Data were collected as part of an ongoing acoustic telemetry project in the BIOT MPA (Fig. 3). The project commenced in February 2013 with the deployment of an array of 30 acoustic receivers (Vemco Ltd. Halifax, Canada) and was expanded in April 2014 to 48 receiver elements (Fig. 3). The principal species monitored are determined by availability when shark fishing in the region and to date have been primarily grey reef (Carcharhinus amblyrhynchos) and silvertip sharks (Carcharhinus albimarginatus). Sixty-six sharks were tagged in February and March 2013 (38 grey reef and 28 silvertip sharks) and a further 29 in March 2014 (9 grey reef and 20 silvertip sharks). Grey reef sharks ranged in total length from 75 to 140 cm, and silvertip sharks from 83 to 180 cm. Sharks in the first year were primarily tagged externally using a dart and leader system; from April 2014 all sharks were tagged internally. Receivers were serviced and detection data downloaded annually at the same time of year (March–May) and were last downloaded in March 2018.
Tag IDs in the detection data were matched to metadata for tagged animals (species, sex, length), and time series of the daily detections of each tag were visualised in an abacus plot. Potential lost tags were identified as any that were detected post-tagging but which ceased to be detected before April 2015 (i.e. have remained undetected for at least 3 years). We calculated mean daily and monthly loss rates and 95% confidence intervals for the first and second years of the project, up until the suspected fishing event in December 2014 (March 2013–March 2014 and April 2014–December 2015, respectively) and also for the total period from February 2013 to December 2014.
We used a Cox proportional hazards analysis to examine the influence of species and the presence of fishing vessels on the survivorship of individual sharks. Survival time was taken as the time from tagging to last detection, and sharks whose last detection data fell within 3 years of the end of the data time series were censored. Thus ‘mortality’ was coded as 1 for all sharks which had not been observed for 3 or more years as at March 2018, and 0 otherwise. Fishing vessel presence was 1 if at least one fishing vessel had been sighted or arrested up to 2 days after a shark’s last detection data, and 0 otherwise. Kaplan–Meier curves were plotted separately for survival models with species (grey reef shark—GRS or silvertip shark—STS) and fishing presence as covariates. A Cox proportional hazard model was used to calculate hazard rates for both species and fishing vessel in a combined model.
Data on illegal fishing activity were obtained from reports made by the UK representatives to the Indian Ocean Tuna Commission . Dates, locations and catch details, where available, were extracted for all vessels sighted during 2014. The distribution of vessel sightings and tag losses per month from April to December 2014 were plotted and visually compared. The mean catch (total and by species) and confidence intervals were calculated from the catches found on all vessels arrested in 2014. The mean catch per vessel was multiplied by the total number of vessels sighted in December 2014 to infer the potential total shark catch for the suspected illegal fishing event. Assuming a closed population and that tagged animals were no different than their untagged conspecifics (except for the presence of a tag), we used a simple Lincoln-Peterson index  to broadly estimate the potential share of the local shark population removed by the fishing event.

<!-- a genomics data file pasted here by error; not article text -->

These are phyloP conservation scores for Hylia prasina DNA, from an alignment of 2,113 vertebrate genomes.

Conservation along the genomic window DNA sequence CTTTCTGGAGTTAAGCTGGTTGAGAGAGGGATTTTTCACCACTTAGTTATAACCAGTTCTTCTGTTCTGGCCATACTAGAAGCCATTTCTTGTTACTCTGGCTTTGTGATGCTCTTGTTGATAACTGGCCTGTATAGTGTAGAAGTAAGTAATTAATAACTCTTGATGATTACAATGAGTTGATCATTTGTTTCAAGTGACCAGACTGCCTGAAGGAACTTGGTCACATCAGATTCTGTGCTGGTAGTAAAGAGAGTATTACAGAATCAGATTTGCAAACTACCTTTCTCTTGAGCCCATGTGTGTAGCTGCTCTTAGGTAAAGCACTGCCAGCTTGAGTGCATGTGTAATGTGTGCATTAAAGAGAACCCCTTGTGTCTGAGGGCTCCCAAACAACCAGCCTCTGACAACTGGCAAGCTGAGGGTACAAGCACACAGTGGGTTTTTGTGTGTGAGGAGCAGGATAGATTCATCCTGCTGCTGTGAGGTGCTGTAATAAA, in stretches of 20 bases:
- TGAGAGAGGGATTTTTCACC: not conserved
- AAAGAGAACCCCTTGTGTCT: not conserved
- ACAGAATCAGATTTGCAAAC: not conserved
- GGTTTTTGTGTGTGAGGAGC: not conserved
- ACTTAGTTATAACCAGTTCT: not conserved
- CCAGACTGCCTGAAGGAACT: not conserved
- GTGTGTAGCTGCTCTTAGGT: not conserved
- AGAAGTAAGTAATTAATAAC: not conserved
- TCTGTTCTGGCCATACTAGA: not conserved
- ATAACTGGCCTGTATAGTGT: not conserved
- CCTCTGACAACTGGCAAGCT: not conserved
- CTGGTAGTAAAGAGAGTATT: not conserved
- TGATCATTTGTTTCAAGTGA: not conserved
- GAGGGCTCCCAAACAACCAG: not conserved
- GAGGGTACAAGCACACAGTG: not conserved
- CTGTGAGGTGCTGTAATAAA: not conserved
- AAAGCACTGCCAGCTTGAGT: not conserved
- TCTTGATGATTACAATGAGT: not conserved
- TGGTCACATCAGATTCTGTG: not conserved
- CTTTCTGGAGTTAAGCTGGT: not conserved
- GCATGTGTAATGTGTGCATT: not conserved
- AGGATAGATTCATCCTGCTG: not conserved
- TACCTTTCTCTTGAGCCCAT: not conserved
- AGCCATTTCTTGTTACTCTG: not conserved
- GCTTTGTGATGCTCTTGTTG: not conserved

Meteorological data (wind speed and wave height) were obtained from the European Centre for Medium-Range Weather Forecasts ERA-Interim reanalysed data set (https://www.ecmwf.int/en/forecasts/datasets/archive-datasets/reanalysis-datasets/era-interim). Data were extracted for the period June 2014 to June 2015 for the northern part of BIOT (− 6.5 to − 4.5°S; 71.5–72.5°E) and averaged for each date. Data on the average port cost of marine diesel oil in US dollars per metric tonne were downloaded from Bunker Index (http://www.bunkerindex.com/prices/bixfree.php?priceindex_id=4). Prices were converted to US$ per litre assuming an average density of 0.890 kg/m3 (https://www.exxonmobil.com/english-GQ/Commercial-Fuel/pds/GLXXExxonMobil-Marine-Distillate-Fuel). Trends in both meteorological and fuel price data were smoothed using a seven-day rolling mean and plotted against time.
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DT, AC, TC, DC and JD collected the field data. DT and AC conceived of the manuscript. DT analysed the data and drafted the manuscript, with input from all co-authors. All authors read and approved the final manuscript.
The authors would like to acknowledge the ongoing support of the Bertarelli Foundation, as well as the UK Foreign and Commonwealth Office, of their projects in the BIOT MPA.
The authors declare that they have no competing interests.
Availability of data and materials
Data used for the analyses described in the manuscript are available upon request from the authors.
Animal handling procedures were approved by the Stanford University Administrative Panel on Laboratory Animal Care under permit APLAC-10765, held by Hopkins Marine Station’s Block Laboratory.
Fieldwork was funded through a grant to B.B. from the Berteralli Foundation, and supported with in-kind donations of vessel time from the Foundation. DT was supported by an Australian Postgraduate Award while completing a Ph.D. at the University of Western Australia.